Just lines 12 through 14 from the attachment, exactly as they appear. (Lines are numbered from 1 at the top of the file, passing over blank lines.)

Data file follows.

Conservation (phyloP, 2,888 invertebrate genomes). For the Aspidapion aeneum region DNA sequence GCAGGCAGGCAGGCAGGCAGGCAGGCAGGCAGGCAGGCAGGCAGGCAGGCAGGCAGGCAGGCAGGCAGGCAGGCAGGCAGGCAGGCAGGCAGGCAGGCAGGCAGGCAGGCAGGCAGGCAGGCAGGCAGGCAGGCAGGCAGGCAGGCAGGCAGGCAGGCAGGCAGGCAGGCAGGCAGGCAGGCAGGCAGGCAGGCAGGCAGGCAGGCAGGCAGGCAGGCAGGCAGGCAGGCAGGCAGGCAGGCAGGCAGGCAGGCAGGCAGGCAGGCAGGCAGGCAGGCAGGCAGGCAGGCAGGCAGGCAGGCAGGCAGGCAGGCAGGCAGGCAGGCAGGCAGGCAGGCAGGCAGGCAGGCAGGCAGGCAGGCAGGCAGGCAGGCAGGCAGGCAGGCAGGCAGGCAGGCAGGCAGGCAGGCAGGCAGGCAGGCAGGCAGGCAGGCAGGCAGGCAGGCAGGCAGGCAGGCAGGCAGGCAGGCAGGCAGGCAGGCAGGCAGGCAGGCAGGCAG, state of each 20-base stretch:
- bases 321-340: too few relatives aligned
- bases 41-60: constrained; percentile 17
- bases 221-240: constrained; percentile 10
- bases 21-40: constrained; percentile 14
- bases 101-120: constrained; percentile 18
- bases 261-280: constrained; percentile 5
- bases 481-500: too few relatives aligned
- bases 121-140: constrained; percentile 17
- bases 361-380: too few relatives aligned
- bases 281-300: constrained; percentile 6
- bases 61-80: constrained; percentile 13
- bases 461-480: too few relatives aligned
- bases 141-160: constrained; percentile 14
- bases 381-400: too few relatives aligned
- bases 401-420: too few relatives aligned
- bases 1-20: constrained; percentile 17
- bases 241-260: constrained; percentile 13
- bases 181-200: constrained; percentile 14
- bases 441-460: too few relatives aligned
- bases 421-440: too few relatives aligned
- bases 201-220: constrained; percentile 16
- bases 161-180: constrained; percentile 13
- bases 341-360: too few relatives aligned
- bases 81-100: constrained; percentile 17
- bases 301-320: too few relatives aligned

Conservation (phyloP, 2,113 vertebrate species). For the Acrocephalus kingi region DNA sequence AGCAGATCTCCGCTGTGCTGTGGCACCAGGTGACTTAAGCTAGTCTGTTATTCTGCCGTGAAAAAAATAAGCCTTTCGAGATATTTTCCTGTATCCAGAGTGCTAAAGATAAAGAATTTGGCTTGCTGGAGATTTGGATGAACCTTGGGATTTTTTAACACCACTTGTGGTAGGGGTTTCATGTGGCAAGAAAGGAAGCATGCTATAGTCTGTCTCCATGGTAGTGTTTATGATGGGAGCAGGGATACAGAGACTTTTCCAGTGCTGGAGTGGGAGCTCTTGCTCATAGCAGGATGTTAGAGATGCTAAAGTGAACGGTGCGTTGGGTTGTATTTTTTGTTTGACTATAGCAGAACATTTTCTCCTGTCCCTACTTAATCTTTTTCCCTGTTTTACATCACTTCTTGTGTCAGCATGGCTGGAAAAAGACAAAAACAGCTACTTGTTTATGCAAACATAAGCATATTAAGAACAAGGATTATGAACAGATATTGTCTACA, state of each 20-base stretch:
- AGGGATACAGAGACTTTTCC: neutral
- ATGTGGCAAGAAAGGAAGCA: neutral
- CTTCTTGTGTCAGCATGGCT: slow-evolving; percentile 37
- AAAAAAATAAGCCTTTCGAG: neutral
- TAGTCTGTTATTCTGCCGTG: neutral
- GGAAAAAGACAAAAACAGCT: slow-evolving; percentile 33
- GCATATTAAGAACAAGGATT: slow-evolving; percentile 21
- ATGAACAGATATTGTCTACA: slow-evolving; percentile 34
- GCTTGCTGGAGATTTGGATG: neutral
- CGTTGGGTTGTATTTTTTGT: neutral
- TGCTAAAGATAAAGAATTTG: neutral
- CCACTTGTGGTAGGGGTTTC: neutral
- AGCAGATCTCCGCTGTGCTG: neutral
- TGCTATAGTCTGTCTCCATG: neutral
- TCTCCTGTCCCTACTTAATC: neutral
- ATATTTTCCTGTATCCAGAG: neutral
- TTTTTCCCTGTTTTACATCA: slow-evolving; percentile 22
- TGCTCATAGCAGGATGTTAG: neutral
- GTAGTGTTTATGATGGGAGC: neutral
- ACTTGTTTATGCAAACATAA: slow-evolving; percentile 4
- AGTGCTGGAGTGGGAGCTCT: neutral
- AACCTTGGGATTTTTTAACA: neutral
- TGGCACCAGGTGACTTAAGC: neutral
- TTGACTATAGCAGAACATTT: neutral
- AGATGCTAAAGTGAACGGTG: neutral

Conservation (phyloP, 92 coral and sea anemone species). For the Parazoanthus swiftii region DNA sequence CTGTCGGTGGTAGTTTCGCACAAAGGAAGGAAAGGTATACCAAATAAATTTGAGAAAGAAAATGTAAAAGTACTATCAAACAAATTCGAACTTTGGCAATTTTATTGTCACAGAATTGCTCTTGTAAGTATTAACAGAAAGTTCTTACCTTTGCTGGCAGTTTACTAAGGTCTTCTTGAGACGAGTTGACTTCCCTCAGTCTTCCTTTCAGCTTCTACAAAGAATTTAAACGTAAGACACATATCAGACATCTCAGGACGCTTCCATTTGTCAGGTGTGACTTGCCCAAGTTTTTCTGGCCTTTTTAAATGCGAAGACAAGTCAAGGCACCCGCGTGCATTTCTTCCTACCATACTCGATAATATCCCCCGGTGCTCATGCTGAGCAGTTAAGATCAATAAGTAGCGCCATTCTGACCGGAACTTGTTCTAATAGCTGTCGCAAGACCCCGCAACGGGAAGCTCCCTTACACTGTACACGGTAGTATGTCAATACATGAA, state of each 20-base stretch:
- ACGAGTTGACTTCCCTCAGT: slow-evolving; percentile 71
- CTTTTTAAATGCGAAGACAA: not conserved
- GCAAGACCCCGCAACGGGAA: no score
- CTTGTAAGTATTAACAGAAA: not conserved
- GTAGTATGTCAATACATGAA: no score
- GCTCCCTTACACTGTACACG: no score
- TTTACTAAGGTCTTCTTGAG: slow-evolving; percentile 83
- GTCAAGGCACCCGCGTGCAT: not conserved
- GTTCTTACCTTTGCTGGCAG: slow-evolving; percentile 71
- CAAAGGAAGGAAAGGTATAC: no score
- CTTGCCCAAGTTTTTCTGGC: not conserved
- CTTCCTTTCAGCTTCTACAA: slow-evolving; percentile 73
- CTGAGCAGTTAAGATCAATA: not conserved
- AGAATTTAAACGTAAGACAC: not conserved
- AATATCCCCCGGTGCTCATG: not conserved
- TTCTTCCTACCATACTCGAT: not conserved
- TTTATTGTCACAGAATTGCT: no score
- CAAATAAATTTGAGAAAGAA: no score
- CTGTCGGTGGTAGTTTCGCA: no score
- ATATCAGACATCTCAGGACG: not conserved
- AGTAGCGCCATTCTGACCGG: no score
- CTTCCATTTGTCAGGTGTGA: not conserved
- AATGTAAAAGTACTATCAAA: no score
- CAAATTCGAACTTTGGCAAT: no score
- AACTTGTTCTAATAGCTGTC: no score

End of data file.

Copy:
- bases 61-80: constrained; percentile 13
- bases 461-480: too few relatives aligned
- bases 141-160: constrained; percentile 14